At some point in the 1970s, probably just a couple of years before I was born, my parents and some of their friends visited the Playboy Club on East 59th Street and 5th Avenue in Manhattan. I know this because of the Playboy swizzle sticks stored in a kitchen cabinet during my childhood, which I loved to play with, but also because my mother loved recounting their visit to the club. She especially delighted in imitating how my father’s eyes nearly popped out of his head whenever a Playboy Bunny sauntered by, or served them drinks and dinner.
To the best of my knowledge my father never had a secret stash of Playboy magazines in the house (if he did, I never found them), but I suppose even a nice, mild mannered fella like him might’ve succumbed to gawking at the Playboy Club. Just take a look at these ads and magazine pieces, which breathlessly declare that going to a Playboy Club was akin to stepping into a private world, a veritable Disneyland for adults. Like the magazine that spawned them, the Playboy Clubs sold a certain type of lifestyle. Let’s call it the wine, women, and song lifestyle—swanky, swingin’ clubs full of smiling Bunnies bending at the knees and reaching backward to hand you a drink. This maneuver—which was the required way for Bunnies to serve customers—was known as “the Bunny Dip.”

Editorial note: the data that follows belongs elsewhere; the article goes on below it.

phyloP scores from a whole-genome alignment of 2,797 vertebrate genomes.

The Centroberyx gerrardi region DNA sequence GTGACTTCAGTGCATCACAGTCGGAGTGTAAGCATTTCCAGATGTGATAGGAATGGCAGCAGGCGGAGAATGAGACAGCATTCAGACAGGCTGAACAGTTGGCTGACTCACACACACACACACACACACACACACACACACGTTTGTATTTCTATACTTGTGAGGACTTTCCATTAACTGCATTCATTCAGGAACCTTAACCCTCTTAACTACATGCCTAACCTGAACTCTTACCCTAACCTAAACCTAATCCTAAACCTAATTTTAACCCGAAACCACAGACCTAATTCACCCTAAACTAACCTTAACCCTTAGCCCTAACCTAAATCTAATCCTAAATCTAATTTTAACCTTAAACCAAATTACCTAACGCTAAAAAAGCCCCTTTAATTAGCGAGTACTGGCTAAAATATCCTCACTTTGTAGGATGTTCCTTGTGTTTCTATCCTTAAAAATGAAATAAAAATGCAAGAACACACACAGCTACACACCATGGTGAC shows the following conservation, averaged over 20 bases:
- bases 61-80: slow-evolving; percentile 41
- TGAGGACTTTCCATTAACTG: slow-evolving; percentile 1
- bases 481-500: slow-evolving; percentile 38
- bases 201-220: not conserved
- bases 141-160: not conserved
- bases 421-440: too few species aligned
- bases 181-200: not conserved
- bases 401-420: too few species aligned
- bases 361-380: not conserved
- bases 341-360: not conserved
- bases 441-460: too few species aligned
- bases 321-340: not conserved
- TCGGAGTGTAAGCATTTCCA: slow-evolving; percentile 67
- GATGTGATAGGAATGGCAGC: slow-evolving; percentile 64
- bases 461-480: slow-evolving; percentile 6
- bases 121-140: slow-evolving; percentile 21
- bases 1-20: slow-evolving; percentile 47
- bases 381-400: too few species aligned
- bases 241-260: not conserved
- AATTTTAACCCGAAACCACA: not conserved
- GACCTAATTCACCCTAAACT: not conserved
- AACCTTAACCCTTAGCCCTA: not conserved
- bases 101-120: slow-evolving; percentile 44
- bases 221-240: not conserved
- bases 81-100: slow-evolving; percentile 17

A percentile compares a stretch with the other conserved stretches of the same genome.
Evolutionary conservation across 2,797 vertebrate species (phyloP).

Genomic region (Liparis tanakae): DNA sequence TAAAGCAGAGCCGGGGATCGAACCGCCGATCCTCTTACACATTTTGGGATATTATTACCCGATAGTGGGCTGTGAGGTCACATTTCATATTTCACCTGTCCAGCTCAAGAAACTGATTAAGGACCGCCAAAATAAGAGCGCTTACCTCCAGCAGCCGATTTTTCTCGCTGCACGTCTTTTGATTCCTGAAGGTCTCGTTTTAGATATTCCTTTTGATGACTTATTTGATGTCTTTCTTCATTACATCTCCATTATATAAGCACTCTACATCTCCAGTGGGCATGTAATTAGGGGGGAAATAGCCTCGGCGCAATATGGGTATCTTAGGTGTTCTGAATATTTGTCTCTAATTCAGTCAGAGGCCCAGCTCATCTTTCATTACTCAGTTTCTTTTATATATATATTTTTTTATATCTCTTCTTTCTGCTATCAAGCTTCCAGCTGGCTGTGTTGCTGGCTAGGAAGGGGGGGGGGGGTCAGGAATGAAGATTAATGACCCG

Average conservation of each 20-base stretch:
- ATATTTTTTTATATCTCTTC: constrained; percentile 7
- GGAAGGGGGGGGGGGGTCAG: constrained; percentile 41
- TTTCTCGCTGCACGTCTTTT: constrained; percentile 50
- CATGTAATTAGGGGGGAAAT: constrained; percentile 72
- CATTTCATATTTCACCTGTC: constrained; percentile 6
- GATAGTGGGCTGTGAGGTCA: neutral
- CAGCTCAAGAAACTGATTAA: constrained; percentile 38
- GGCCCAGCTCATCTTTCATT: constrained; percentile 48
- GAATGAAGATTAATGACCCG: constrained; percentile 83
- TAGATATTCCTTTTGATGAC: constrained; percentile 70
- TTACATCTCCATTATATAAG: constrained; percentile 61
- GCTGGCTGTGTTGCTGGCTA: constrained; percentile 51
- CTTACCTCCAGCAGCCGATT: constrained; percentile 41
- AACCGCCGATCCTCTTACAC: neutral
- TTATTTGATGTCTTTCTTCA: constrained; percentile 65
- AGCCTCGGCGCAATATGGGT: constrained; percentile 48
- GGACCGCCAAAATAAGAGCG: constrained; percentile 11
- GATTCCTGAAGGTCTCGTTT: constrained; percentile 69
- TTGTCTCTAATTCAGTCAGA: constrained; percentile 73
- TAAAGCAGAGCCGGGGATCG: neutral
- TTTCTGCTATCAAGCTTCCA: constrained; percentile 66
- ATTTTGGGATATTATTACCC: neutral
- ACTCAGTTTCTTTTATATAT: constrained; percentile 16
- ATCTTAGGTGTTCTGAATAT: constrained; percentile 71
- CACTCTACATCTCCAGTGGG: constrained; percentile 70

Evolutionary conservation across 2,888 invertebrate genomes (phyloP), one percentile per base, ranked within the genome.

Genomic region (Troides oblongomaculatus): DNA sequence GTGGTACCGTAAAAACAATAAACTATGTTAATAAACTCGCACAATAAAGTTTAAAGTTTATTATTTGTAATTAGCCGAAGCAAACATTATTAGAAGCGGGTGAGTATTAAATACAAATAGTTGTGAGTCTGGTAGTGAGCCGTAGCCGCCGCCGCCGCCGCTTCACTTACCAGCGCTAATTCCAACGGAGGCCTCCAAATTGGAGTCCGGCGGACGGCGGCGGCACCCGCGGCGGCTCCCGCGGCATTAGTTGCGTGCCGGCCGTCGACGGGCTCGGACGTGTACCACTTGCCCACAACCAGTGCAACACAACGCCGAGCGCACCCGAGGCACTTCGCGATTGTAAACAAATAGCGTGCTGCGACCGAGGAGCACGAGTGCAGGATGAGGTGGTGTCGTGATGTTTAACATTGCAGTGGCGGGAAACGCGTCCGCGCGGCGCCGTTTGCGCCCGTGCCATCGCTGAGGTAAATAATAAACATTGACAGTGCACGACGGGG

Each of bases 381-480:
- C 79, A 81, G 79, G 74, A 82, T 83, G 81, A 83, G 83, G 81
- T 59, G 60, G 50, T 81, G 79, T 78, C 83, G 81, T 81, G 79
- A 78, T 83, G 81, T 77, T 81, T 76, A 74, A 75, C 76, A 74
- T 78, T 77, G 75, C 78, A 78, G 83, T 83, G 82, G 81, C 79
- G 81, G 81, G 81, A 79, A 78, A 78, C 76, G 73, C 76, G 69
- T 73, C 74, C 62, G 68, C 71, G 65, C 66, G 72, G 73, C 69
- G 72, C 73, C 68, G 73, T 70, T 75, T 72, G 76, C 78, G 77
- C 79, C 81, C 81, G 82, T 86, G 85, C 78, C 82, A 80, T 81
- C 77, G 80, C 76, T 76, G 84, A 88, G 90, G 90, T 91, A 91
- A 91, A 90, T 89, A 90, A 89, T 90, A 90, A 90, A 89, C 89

The dramatic Bea Arthur-style eye roll my mother probably unleashed when my father was mesmerized by the Bunny Dip would’ve been legendary to see. I only wish I had thought to snag my folks’ small collection of Playboy Club swizzle sticks at some point. They disappeared years ago, but my mother still never tires of telling the story of the night they got them.
3 thoughts on “The Art of the Ad: The Playboy Club”
I remember growing up around my father’s Playboy and Penthouse magazines. He was a Hugh Hefner like bachelor, lounging about in his robe while his beautiful girlfriends braided my hair as we watched The Monkees. I really wouldn’t change a thing about it.
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That’s an amazing memory!